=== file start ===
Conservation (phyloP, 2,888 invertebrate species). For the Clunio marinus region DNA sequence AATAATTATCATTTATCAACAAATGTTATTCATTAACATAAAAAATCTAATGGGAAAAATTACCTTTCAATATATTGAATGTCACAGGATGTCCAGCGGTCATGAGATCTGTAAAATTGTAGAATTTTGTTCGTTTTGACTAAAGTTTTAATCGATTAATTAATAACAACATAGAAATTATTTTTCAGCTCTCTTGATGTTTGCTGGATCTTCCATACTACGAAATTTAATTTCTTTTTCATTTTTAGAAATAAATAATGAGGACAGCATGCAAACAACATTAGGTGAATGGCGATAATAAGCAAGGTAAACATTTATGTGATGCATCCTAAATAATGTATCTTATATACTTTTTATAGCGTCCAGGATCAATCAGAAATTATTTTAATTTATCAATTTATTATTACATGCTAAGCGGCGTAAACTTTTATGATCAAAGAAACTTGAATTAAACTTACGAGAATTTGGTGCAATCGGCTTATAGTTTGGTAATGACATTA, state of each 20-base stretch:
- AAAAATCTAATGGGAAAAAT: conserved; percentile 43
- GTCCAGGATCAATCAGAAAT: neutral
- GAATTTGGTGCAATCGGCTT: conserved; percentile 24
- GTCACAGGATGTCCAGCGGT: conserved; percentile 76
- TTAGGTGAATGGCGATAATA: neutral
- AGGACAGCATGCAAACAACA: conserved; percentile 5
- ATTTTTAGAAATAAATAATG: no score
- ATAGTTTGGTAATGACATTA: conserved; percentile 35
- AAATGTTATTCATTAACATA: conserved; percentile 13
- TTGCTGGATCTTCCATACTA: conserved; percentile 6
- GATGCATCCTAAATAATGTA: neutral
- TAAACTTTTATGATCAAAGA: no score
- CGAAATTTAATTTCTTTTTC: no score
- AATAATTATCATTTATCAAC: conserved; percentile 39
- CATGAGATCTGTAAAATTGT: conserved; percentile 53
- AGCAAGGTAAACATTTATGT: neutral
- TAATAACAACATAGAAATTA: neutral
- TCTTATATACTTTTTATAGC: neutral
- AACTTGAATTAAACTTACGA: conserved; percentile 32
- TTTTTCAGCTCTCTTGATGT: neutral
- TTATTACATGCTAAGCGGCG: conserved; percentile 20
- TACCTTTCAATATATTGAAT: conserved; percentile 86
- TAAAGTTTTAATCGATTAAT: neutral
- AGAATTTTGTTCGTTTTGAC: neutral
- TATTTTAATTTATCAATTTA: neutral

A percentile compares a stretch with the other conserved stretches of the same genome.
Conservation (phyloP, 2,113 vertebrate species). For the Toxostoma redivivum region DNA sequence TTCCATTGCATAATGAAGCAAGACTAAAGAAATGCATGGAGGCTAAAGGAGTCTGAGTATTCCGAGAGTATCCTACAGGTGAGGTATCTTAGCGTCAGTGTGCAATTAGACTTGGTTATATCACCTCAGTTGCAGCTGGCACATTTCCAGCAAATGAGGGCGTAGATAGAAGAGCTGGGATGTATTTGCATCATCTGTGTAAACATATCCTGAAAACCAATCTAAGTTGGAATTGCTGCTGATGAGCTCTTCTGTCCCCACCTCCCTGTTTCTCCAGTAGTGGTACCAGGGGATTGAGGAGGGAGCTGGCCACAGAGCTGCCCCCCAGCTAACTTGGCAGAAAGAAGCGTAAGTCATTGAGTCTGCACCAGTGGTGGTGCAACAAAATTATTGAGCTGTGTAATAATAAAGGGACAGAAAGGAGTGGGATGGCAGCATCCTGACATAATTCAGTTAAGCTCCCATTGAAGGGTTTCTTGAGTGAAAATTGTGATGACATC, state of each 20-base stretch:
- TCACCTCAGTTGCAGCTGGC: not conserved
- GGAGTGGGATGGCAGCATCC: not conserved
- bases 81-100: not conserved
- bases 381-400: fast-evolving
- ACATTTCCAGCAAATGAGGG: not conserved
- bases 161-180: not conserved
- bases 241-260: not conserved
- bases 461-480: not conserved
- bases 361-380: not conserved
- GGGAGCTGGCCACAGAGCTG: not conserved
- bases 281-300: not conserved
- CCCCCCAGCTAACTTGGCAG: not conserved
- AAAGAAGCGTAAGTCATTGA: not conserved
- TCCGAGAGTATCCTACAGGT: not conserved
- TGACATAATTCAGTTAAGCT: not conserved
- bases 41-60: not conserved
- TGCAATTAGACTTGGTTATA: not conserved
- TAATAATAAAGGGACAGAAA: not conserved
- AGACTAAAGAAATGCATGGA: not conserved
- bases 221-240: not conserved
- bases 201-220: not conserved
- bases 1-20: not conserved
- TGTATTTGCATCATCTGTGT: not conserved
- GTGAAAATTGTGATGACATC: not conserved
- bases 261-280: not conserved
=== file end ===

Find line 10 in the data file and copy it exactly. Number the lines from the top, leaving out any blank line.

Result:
- AAATGTTATTCATTAACATA: conserved; percentile 13